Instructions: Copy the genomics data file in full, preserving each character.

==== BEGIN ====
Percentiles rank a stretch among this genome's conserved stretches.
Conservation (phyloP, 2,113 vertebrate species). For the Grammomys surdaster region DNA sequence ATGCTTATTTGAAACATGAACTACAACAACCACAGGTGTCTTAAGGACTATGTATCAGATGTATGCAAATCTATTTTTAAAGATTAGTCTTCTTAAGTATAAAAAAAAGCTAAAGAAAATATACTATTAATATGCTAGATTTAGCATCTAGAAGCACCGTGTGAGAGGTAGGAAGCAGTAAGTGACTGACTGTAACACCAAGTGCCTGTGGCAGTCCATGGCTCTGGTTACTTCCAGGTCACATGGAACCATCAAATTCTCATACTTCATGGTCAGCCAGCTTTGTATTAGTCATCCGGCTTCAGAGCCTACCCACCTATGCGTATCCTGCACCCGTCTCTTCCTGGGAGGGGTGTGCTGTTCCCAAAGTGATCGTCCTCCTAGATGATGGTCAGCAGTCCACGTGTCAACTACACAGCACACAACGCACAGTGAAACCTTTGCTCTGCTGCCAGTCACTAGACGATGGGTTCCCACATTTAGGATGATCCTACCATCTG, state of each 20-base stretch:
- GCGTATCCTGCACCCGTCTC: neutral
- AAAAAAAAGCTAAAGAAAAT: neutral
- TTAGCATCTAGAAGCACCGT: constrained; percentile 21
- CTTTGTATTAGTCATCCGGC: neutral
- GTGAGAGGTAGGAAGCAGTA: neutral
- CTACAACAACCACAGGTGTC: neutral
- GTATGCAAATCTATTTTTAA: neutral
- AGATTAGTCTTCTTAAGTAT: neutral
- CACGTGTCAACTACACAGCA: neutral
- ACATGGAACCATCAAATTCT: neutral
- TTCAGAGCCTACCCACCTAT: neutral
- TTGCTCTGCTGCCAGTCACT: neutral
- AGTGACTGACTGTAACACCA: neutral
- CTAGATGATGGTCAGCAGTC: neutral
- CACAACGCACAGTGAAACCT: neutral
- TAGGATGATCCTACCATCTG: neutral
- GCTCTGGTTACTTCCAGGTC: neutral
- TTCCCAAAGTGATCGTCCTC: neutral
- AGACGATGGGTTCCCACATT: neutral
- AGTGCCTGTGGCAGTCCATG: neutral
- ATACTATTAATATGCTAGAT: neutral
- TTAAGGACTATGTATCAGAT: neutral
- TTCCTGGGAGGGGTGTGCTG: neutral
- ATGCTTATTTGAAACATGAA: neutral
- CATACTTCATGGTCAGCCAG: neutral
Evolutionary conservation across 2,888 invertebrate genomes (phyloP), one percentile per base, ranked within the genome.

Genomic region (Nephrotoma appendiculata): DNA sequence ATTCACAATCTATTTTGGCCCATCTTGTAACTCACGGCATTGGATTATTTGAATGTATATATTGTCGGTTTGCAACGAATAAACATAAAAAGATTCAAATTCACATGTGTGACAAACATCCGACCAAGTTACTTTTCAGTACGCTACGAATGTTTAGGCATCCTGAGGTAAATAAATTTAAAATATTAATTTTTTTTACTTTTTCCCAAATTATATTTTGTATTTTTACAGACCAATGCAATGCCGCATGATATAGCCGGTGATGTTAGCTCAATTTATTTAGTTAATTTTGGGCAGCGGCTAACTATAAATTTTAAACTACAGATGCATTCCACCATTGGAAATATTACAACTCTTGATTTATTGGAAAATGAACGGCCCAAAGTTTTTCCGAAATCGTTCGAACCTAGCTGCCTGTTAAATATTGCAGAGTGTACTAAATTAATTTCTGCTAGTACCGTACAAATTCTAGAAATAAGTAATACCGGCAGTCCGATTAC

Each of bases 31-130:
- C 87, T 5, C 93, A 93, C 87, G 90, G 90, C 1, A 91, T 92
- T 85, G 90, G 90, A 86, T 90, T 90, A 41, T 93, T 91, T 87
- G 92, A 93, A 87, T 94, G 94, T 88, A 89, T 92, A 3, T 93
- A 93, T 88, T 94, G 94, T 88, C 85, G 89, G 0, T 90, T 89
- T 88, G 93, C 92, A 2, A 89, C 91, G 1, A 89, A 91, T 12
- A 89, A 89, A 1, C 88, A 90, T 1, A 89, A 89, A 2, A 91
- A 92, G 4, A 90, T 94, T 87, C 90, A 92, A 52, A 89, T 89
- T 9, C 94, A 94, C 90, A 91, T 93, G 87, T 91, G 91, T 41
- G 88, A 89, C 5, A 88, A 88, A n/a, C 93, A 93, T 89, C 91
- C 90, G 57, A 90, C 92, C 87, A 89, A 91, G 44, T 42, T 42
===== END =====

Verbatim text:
Percentiles rank a stretch among this genome's conserved stretches.
Conservation (phyloP, 2,113 vertebrate species). For the Grammomys surdaster region DNA sequence ATGCTTATTTGAAACATGAACTACAACAACCACAGGTGTCTTAAGGACTATGTATCAGATGTATGCAAATCTATTTTTAAAGATTAGTCTTCTTAAGTATAAAAAAAAGCTAAAGAAAATATACTATTAATATGCTAGATTTAGCATCTAGAAGCACCGTGTGAGAGGTAGGAAGCAGTAAGTGACTGACTGTAACACCAAGTGCCTGTGGCAGTCCATGGCTCTGGTTACTTCCAGGTCACATGGAACCATCAAATTCTCATACTTCATGGTCAGCCAGCTTTGTATTAGTCATCCGGCTTCAGAGCCTACCCACCTATGCGTATCCTGCACCCGTCTCTTCCTGGGAGGGGTGTGCTGTTCCCAAAGTGATCGTCCTCCTAGATGATGGTCAGCAGTCCACGTGTCAACTACACAGCACACAACGCACAGTGAAACCTTTGCTCTGCTGCCAGTCACTAGACGATGGGTTCCCACATTTAGGATGATCCTACCATCTG, state of each 20-base stretch:
- GCGTATCCTGCACCCGTCTC: neutral
- AAAAAAAAGCTAAAGAAAAT: neutral
- TTAGCATCTAGAAGCACCGT: constrained; percentile 21
- CTTTGTATTAGTCATCCGGC: neutral
- GTGAGAGGTAGGAAGCAGTA: neutral
- CTACAACAACCACAGGTGTC: neutral
- GTATGCAAATCTATTTTTAA: neutral
- AGATTAGTCTTCTTAAGTAT: neutral
- CACGTGTCAACTACACAGCA: neutral
- ACATGGAACCATCAAATTCT: neutral
- TTCAGAGCCTACCCACCTAT: neutral
- TTGCTCTGCTGCCAGTCACT: neutral
- AGTGACTGACTGTAACACCA: neutral
- CTAGATGATGGTCAGCAGTC: neutral
- CACAACGCACAGTGAAACCT: neutral
- TAGGATGATCCTACCATCTG: neutral
- GCTCTGGTTACTTCCAGGTC: neutral
- TTCCCAAAGTGATCGTCCTC: neutral
- AGACGATGGGTTCCCACATT: neutral
- AGTGCCTGTGGCAGTCCATG: neutral
- ATACTATTAATATGCTAGAT: neutral
- TTAAGGACTATGTATCAGAT: neutral
- TTCCTGGGAGGGGTGTGCTG: neutral
- ATGCTTATTTGAAACATGAA: neutral
- CATACTTCATGGTCAGCCAG: neutral
Evolutionary conservation across 2,888 invertebrate genomes (phyloP), one percentile per base, ranked within the genome.

Genomic region (Nephrotoma appendiculata): DNA sequence ATTCACAATCTATTTTGGCCCATCTTGTAACTCACGGCATTGGATTATTTGAATGTATATATTGTCGGTTTGCAACGAATAAACATAAAAAGATTCAAATTCACATGTGTGACAAACATCCGACCAAGTTACTTTTCAGTACGCTACGAATGTTTAGGCATCCTGAGGTAAATAAATTTAAAATATTAATTTTTTTTACTTTTTCCCAAATTATATTTTGTATTTTTACAGACCAATGCAATGCCGCATGATATAGCCGGTGATGTTAGCTCAATTTATTTAGTTAATTTTGGGCAGCGGCTAACTATAAATTTTAAACTACAGATGCATTCCACCATTGGAAATATTACAACTCTTGATTTATTGGAAAATGAACGGCCCAAAGTTTTTCCGAAATCGTTCGAACCTAGCTGCCTGTTAAATATTGCAGAGTGTACTAAATTAATTTCTGCTAGTACCGTACAAATTCTAGAAATAAGTAATACCGGCAGTCCGATTAC

Each of bases 31-130:
- C 87, T 5, C 93, A 93, C 87, G 90, G 90, C 1, A 91, T 92
- T 85, G 90, G 90, A 86, T 90, T 90, A 41, T 93, T 91, T 87
- G 92, A 93, A 87, T 94, G 94, T 88, A 89, T 92, A 3, T 93
- A 93, T 88, T 94, G 94, T 88, C 85, G 89, G 0, T 90, T 89
- T 88, G 93, C 92, A 2, A 89, C 91, G 1, A 89, A 91, T 12
- A 89, A 89, A 1, C 88, A 90, T 1, A 89, A 89, A 2, A 91
- A 92, G 4, A 90, T 94, T 87, C 90, A 92, A 52, A 89, T 89
- T 9, C 94, A 94, C 90, A 91, T 93, G 87, T 91, G 91, T 41
- G 88, A 89, C 5, A 88, A 88, A n/a, C 93, A 93, T 89, C 91
- C 90, G 57, A 90, C 92, C 87, A 89, A 91, G 44, T 42, T 42